It doesn’t stop there: Even the Israeli security cabinet was left in the dark. In fact, the entire procedure does not comply with the protocol specified by law, which requires cabinet approval for the release of prisoners as a diplomatic gesture or other foreign policy considerations. The release was approved in a secretive process, purpose-built by the attorney general with the knowledge of the president.
This wasn’t the first time Netanyahu displayed gross contempt for the decision-making process. Only last month, in the home stretch of the election campaign, he announced that he did not consult his defense minister, military chief of staff and most top defense officials before giving approval for Germany to sell advanced submarines to Egypt. For this he cited “state secrets” whose nature has never been explained.
In this context it’s worth mentioning the talks over the possible return of the two Israeli civilians and the remains of two Israeli soldiers that are being held in the Gaza Strip. The cabinet hasn’t officially accepted the recommendations of the Shamgar committee, which called for distinguishing between the release of remains and the release of prisoners, and prohibiting the release of prisoners in exchange for the Israelis’ remains.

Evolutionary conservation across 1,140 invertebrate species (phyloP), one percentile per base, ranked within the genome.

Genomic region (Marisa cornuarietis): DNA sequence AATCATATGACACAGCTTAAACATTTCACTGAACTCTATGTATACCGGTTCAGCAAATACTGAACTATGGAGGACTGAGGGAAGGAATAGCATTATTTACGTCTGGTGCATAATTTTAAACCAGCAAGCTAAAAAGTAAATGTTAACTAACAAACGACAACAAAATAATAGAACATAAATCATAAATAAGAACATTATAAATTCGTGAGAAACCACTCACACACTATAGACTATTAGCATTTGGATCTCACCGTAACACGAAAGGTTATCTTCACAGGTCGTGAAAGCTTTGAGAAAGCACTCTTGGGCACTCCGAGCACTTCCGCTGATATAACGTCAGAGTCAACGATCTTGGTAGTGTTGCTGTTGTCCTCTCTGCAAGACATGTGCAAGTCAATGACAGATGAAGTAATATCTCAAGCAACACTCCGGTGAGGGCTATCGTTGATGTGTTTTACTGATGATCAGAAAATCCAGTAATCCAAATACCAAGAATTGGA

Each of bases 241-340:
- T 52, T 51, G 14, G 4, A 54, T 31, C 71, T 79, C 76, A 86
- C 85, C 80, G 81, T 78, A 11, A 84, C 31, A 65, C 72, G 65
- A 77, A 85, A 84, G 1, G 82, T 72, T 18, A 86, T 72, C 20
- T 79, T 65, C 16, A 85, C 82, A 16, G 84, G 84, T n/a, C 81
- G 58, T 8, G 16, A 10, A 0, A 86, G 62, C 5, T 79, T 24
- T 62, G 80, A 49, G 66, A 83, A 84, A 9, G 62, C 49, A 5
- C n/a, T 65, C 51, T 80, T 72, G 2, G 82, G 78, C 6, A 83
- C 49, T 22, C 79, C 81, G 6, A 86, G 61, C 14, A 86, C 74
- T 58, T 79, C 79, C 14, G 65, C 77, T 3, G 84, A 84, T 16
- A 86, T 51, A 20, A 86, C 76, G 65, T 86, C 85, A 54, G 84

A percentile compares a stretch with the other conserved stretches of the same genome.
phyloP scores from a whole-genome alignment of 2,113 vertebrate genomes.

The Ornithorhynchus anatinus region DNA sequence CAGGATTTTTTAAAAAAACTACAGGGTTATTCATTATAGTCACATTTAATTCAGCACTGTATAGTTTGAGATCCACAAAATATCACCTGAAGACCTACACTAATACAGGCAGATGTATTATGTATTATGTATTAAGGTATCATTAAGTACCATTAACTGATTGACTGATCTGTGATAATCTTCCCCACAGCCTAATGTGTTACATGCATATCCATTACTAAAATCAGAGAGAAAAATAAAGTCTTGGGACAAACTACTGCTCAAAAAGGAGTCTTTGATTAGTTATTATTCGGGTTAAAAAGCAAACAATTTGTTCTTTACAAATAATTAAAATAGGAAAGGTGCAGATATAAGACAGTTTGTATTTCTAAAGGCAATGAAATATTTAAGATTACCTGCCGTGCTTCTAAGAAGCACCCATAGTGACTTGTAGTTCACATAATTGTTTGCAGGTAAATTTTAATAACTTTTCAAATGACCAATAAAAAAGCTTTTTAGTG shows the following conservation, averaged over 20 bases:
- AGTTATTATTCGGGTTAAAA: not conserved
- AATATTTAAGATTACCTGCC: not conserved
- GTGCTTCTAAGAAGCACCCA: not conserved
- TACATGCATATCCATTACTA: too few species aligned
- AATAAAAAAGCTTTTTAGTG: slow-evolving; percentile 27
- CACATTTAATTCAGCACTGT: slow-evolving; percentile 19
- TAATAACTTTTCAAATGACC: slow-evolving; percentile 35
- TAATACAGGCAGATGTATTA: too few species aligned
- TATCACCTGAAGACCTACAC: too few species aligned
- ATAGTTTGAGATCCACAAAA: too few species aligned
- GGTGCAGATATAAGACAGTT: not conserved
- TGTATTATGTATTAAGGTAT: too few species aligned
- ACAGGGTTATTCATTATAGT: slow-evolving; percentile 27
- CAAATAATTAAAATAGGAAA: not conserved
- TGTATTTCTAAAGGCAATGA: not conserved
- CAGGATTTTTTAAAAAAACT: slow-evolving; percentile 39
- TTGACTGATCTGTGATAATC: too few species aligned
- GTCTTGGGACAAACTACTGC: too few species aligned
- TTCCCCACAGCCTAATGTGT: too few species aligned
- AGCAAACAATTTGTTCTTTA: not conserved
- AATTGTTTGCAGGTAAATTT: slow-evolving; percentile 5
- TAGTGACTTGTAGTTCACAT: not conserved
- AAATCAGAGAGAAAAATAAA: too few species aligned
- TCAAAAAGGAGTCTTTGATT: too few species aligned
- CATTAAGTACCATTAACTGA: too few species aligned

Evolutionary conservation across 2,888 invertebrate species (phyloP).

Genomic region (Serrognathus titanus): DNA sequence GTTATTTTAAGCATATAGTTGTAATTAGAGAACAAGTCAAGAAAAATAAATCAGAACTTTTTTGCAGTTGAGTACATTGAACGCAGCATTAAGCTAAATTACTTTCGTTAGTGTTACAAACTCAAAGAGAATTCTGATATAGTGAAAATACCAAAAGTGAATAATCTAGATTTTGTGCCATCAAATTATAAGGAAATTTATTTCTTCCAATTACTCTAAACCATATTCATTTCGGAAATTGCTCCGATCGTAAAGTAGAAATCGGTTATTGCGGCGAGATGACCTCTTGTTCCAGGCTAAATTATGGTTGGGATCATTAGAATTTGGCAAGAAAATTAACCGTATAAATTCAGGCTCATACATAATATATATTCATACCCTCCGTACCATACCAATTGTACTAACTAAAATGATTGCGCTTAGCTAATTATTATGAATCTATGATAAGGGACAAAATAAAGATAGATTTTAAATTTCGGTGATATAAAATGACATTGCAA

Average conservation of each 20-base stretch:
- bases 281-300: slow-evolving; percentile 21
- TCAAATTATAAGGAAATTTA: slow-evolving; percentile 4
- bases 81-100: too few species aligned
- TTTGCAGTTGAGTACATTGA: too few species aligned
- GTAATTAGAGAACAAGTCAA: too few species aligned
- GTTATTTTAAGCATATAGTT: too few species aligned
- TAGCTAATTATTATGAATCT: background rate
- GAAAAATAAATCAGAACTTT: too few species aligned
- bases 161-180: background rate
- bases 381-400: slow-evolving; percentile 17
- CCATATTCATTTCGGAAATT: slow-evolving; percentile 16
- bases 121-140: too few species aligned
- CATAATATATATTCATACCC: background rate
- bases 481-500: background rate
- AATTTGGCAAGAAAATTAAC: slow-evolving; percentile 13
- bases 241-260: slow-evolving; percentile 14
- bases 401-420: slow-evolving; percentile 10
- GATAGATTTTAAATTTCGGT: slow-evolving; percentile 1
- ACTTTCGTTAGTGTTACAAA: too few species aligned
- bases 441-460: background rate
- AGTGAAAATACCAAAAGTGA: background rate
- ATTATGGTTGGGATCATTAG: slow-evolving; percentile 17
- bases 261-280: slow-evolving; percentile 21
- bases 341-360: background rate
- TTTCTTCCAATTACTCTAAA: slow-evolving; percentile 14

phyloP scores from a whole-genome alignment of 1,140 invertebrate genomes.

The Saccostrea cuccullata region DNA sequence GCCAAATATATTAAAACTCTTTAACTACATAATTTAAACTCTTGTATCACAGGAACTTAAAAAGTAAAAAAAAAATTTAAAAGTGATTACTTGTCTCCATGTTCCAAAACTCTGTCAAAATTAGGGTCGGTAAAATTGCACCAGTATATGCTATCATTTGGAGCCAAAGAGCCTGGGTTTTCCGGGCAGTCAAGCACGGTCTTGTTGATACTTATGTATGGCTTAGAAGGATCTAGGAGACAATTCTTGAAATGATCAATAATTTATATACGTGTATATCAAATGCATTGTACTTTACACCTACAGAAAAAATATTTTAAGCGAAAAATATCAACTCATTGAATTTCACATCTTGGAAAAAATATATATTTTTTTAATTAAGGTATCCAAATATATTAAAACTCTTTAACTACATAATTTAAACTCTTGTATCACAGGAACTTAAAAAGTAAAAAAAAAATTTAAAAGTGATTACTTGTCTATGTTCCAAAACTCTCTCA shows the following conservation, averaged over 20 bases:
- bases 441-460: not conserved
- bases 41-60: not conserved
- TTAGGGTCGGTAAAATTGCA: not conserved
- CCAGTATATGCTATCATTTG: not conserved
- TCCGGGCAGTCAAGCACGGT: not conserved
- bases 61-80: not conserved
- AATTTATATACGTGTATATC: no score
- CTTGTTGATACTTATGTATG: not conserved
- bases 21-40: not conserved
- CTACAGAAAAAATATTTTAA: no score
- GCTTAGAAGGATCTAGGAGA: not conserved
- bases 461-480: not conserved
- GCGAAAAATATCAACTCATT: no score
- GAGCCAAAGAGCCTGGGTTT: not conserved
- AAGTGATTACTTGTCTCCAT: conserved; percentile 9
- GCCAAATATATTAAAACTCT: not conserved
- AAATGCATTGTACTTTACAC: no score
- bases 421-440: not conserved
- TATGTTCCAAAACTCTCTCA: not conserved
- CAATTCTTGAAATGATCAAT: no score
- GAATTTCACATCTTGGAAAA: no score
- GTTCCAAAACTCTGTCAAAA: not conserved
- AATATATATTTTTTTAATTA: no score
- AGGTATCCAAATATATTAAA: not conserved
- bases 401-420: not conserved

In recent years, however, senior Israeli officials have taken a hard line, saying Hamas cannot expect concessions of the type made in the 2011 prisoner swap for abducted soldier Gilad Shalit. Now, albeit with smaller numbers, we’re returning to the formula of live prisoners in exchange for soldiers’ remains. Hamas is surely taking notes.
The main reason Israel agreed to Putin’s request, alongside the need to maintain good relations with Russia, has to do with the efforts to find the remains of the other two missing soldiers from the Battle of Sultan Yacoub, Yehuda Katz and Zvi Feldman. The working assumption is that they’re also buried in Syria and that Russian goodwill and, at the very least, a Syrian willingness not to interfere with the searches will be required. In this context, around two weeks ago there were reports, denied by Israel, about the return to Israel of the remains of Mossad spy Eli Cohen. That’s a more difficult goal; the hope of finding the remains of Katz and Feldman seems more realistic.
It’s fairly easy to understand why it was important for Moscow to make the Israeli gesture happen. The return of the two prisoners is needed, and not only to calm Assad. It will show that the road to more deals to return missing soldiers runs through Moscow. No less important is the wider context. Russia is signaling its regional might to Israel and Syria. It’s Russia — not the United States, which announced plans to withdraw the last of its military forces from Syria — that can achieve a negotiated settlement of the problems of both Damascus and Jerusalem.